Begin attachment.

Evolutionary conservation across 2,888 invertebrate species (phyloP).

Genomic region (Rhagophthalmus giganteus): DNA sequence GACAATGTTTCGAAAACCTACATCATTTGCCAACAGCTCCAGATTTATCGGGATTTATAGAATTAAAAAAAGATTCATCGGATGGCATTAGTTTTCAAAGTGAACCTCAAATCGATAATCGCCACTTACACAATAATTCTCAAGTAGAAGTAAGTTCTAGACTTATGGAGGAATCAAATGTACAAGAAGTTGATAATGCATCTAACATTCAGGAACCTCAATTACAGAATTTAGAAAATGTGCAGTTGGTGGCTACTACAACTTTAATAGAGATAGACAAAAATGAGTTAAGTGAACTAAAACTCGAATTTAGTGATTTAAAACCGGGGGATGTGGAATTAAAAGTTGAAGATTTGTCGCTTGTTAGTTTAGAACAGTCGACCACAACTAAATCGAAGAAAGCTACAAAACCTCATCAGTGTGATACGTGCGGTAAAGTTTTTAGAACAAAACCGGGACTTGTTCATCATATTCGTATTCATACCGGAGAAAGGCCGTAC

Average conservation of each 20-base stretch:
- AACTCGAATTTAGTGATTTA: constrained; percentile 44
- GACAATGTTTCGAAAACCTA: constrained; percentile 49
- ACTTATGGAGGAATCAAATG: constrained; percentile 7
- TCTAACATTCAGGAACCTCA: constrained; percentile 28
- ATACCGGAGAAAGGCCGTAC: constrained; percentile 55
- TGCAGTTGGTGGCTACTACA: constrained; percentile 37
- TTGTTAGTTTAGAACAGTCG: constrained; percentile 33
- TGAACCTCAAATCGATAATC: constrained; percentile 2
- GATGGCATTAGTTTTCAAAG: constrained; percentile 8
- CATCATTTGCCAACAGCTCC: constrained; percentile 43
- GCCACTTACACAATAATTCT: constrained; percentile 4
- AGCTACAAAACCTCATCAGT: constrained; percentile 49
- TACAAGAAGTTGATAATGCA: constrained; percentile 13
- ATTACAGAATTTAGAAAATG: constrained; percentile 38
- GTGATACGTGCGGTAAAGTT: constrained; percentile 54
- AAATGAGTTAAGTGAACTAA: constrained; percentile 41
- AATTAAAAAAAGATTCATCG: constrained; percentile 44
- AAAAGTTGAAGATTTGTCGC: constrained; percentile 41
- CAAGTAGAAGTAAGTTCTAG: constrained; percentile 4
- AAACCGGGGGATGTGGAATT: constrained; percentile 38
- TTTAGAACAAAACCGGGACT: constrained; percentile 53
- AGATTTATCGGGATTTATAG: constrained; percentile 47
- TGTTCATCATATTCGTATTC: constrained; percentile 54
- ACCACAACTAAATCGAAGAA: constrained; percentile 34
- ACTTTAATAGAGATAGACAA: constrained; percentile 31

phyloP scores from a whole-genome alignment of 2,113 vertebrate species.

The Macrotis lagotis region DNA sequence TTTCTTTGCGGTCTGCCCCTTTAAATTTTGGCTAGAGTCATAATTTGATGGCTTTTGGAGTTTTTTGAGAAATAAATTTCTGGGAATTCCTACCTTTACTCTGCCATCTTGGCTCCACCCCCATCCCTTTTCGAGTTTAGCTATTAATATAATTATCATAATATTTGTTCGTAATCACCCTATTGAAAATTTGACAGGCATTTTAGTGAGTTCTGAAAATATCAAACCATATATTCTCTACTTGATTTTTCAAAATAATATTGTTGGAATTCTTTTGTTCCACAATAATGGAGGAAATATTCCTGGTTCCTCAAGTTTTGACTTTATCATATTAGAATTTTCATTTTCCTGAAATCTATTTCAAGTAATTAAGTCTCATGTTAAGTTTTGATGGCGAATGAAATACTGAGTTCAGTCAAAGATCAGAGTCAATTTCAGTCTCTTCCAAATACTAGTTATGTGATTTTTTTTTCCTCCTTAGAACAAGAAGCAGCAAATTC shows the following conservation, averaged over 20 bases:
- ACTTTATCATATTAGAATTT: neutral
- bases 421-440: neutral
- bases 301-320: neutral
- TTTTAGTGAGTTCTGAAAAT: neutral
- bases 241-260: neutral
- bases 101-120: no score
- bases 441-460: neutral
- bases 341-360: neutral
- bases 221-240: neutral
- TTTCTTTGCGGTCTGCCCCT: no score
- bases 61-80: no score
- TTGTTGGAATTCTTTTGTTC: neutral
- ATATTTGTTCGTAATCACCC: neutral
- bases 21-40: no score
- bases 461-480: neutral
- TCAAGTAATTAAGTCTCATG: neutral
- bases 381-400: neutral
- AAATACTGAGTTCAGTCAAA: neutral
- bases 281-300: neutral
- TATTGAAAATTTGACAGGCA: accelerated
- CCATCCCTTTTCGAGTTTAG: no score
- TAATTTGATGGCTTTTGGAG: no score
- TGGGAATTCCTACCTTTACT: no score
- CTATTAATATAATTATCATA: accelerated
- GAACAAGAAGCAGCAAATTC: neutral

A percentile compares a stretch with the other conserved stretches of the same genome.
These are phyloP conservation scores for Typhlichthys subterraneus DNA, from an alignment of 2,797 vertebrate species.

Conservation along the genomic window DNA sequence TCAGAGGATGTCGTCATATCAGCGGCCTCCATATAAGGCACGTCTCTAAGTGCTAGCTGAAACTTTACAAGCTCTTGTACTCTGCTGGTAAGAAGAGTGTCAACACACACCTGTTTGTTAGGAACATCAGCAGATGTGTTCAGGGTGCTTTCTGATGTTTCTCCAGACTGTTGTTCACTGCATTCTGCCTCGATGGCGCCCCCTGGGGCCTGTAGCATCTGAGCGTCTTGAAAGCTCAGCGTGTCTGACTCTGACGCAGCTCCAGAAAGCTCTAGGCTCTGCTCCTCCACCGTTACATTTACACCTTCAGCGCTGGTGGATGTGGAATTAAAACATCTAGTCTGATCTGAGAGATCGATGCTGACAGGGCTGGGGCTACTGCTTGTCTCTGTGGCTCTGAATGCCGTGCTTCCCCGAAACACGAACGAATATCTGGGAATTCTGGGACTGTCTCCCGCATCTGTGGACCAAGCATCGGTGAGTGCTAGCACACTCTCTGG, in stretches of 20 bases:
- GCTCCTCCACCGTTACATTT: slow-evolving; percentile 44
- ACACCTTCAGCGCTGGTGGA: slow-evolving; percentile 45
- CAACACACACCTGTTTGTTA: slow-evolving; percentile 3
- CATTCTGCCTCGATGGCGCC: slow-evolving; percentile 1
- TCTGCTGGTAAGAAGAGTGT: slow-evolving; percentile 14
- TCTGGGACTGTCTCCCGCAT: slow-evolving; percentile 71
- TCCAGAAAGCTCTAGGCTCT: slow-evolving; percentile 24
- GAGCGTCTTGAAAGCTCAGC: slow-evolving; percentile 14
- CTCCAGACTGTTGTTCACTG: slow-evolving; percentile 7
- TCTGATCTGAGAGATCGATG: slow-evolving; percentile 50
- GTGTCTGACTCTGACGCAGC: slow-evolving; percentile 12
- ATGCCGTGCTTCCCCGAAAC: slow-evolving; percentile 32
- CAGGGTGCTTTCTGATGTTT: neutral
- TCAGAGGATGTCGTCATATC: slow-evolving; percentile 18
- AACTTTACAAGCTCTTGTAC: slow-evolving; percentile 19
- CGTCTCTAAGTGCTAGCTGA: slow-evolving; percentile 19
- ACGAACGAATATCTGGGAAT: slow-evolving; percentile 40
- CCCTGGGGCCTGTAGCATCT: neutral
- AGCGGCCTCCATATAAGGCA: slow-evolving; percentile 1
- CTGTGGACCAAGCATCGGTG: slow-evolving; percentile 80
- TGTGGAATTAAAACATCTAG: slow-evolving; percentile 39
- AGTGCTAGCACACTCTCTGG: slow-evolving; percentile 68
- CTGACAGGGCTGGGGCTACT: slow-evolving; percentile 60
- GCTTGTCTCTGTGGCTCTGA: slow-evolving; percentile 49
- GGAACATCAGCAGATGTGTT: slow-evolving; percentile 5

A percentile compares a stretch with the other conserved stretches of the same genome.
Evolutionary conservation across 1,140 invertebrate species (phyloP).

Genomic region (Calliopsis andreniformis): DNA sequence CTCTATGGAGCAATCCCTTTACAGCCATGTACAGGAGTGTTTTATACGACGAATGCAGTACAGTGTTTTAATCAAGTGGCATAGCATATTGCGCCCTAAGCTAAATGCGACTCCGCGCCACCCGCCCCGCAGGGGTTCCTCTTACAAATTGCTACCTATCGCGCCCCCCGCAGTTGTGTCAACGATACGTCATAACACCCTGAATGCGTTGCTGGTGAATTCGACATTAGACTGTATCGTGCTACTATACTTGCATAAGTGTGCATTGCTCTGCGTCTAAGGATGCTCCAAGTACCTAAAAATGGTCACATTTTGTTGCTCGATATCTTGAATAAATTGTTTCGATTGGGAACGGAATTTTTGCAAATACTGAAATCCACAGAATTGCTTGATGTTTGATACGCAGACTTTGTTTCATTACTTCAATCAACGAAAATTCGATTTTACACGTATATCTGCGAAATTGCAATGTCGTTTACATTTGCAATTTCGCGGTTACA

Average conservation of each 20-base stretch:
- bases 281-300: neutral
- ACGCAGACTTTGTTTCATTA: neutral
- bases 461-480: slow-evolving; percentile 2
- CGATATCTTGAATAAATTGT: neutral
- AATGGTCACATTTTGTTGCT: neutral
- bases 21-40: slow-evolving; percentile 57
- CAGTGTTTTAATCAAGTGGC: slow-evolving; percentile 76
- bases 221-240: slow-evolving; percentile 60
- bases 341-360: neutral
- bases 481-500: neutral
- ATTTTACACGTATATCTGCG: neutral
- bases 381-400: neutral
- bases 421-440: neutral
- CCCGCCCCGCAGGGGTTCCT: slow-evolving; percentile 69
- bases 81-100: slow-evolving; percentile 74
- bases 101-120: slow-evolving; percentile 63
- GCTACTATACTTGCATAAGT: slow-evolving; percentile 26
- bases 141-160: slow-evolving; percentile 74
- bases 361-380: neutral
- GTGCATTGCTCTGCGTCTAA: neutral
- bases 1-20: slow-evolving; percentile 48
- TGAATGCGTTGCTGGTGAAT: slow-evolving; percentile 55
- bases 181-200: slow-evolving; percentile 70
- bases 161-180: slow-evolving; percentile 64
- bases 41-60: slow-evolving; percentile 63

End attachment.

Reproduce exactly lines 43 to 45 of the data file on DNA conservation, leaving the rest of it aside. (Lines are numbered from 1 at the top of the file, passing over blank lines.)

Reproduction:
- ATATTTGTTCGTAATCACCC: neutral
- bases 21-40: no score
- bases 461-480: neutral